Kandahar Airfield opens bigger hospital
Coalition soldiers enter the new Role 3 Hospital at Kandahar Airfield, Tuesday, June 1, 2010. The brick-and-mortar facility opened two weeks ago to take over for the old Role 3 health facility. THE CANADIAN PRESS/Tara Brautigam
KANDAHAR, Afghanistan - Here, the dying get a second chance.
"They hit our doors, they live," said Lt.-Col. Douglas Kromrey, the executive officer of the new Role 3 Hospital at Kandahar Airfield.
It's a bold promise, but one the Ottawa resident dares to keep since the military hospital opened two weeks ago.
During an exclusive tour of the facility, Kromrey explained some of the advantages the new Role 3 has over its predecessor — 30 per cent more bed, emergency and exam room capacity and a 64-slice CT scanner that allows for quicker imaging with a higher resolution than the old 4-slice scanner.
With its brick-and-mortar exterior, gleaming hallways and state-of-the-art equipment, the new hospital is a far cry from the paint-chipped, plywood shack it has replaced.
"We have oxygen systems, electrical systems — it's the same capability you would find in a medium-sized hospital back home in Canada," Kromrey said. "And I would even say that some of the rural hospitals don't even have some of the capability."
While the Role 3 may look like it belongs in any Canadian city, the injuries it treats are often very different from those back home.
"Hardly a day goes by without somebody having a gunshot wound or hardly a day goes by where somebody wasn't involved in an IED blast here," said Capt. Rich Hilsden, a 28-year-old doctor from Hamilton.
"I can be working at St. Michael's in Toronto or one of the other major trauma centres in Canada and not have the same experience that you have here."
Case in point: hours before the hospital was to open, insurgents fired rockets and mortars at the base. An undisclosed number of civilians and military personnel were rushed to the old Role 3.
Hilsden, 28, worked around the clock with his trauma team to care for the unexpected influx before treating the first patients at the new hospital.
"I was destroyed," Hilsden said. "I was a zombie."
A typical day involves four trauma cases. But it's not uncommon for eight to nine trauma patients to be treated in a shift.
The old Role 3, built in 2002, earned a reputation for providing excellent medical care under the most trying of circumstances. In February 2006 until October of last year, it was a Canadian-led facility that treated thousands of coalition troops, civilians and Afghans for all sorts of ailments and life-threatening injuries.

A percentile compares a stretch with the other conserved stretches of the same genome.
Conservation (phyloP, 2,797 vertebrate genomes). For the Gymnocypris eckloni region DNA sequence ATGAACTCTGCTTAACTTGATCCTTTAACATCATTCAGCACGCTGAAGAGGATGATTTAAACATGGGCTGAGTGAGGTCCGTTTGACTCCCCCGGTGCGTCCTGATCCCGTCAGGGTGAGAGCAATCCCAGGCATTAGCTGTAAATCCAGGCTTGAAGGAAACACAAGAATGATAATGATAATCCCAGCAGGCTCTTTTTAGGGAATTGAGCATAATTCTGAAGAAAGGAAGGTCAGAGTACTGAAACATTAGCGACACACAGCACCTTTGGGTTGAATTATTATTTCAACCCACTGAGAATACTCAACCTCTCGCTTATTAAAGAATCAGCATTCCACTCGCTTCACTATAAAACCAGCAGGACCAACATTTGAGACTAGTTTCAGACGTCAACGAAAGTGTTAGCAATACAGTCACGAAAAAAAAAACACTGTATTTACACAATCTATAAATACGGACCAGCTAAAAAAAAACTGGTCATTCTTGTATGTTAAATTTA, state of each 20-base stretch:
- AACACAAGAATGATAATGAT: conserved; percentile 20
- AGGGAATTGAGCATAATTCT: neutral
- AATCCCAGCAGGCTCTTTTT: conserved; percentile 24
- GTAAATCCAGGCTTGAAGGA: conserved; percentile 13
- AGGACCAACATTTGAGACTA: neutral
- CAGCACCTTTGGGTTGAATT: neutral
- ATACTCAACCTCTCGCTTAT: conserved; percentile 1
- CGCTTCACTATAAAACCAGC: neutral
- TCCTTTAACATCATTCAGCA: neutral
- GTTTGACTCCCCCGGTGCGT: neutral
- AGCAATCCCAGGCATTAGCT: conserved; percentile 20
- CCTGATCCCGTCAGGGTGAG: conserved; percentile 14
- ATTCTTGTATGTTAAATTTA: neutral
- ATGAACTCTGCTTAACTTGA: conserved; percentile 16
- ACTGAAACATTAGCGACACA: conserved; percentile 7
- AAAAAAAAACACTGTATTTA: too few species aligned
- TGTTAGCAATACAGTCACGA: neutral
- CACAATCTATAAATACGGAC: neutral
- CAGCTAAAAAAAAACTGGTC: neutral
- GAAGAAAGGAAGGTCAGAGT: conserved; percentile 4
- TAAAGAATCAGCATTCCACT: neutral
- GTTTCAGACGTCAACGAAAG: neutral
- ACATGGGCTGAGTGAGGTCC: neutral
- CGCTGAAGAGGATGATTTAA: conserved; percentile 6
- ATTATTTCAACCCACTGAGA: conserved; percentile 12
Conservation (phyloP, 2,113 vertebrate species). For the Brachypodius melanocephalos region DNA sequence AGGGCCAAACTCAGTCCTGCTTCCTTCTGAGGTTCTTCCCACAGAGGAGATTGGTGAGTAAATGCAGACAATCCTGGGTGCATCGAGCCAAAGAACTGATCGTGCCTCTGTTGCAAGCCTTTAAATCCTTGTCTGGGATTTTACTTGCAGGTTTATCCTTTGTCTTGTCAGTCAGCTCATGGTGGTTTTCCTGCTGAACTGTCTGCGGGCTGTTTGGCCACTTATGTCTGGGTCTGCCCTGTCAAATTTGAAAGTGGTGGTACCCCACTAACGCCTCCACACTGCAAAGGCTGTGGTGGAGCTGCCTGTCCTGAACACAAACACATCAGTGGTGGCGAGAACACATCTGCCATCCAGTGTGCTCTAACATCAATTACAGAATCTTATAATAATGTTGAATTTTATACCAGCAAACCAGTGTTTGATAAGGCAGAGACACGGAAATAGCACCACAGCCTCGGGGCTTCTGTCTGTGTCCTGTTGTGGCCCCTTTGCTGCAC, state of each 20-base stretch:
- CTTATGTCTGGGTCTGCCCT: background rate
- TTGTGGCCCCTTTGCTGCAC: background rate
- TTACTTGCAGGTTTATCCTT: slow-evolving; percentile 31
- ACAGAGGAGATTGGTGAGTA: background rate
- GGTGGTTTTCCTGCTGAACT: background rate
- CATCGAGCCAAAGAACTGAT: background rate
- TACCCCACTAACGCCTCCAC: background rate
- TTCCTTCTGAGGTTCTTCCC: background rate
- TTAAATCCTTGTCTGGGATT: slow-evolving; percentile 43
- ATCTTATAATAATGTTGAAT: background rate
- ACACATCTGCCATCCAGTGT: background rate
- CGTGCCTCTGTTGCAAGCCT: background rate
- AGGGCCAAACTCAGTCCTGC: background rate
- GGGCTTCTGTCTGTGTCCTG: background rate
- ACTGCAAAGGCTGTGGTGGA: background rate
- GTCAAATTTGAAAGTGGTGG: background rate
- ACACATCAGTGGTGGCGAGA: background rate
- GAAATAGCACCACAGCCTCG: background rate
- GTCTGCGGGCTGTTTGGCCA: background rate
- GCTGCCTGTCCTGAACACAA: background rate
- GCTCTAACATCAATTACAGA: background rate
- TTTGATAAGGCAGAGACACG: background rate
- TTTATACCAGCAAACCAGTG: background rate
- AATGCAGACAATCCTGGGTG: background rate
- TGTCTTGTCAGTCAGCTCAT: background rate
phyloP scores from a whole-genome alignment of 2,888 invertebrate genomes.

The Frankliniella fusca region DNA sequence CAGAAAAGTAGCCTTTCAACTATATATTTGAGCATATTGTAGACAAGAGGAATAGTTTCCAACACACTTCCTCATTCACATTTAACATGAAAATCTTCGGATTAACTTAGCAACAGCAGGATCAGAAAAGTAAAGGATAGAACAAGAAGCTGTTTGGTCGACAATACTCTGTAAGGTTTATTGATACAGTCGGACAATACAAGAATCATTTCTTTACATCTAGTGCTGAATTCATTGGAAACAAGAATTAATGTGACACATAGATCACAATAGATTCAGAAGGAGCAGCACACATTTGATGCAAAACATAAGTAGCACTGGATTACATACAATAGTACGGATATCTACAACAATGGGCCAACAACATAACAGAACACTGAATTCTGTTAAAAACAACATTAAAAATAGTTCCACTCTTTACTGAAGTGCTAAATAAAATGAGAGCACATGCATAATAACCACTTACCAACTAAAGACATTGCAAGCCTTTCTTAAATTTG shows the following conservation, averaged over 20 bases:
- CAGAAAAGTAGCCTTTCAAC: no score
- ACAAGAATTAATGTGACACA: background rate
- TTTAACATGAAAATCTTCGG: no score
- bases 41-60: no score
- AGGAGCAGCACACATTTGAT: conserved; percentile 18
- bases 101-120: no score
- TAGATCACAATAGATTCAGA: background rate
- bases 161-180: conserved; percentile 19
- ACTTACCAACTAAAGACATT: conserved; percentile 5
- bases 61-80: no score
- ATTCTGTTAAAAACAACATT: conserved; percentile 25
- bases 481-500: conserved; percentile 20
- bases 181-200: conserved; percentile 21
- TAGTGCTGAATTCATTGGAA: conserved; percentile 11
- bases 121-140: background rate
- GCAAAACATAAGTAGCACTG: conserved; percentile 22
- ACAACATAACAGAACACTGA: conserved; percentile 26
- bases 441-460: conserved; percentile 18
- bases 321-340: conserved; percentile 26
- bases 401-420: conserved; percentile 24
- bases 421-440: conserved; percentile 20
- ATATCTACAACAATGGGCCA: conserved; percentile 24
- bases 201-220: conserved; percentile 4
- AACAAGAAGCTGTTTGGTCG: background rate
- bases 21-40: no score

It was the little hospital that could.
Sometimes the parents, wives and husbands of some of the soldiers who died in Afghanistan visited the base and made it a point to see the hospital that treated their loved ones during their final moments of life.
"They always want to see the Role 3 because the Role 3 is sort of like that mythical beast," said Kromrey, who is on his third tour in Afghanistan.
But for all the bells and whistles in the new building, the medical staff are still working out some of the kinks. Keeping the shelves stocked with medication can pose a challenge, particularly in a war zone.
Before the tour, the power was knocked out for a brief period.
"Moving into a new building is like owning a new house," said Kromrey, 47. "You notice that the cupboard's not on properly or the power doesn't work in the bathroom, and that's what we've been dealing with for the last month or so."
Canadians make up the second-largest contingent of staff at the multinational hospital. American, British and Dutch doctors and nurses also work there.
The facility has the same medical rules of eligibility that the old Role 3 employed — coalition soldiers get priority treatment, followed by Afghan army and police personnel.
Health officials will also accept local nationals, though that's ultimately a doctor's call depending on capacity.
Capt. Mikylah Klepach, a critical-care nurse from Edmonton, said while the old Role 3 had "a lot of character," patients appreciate the upgrades.
"It doesn't feel like it's in Kandahar when you compare it to the old building," said Klepach, 26.
"People are happy that it's here. And as far as patient safety and ward safety, it's a bunker. So it's better for rocket attacks."
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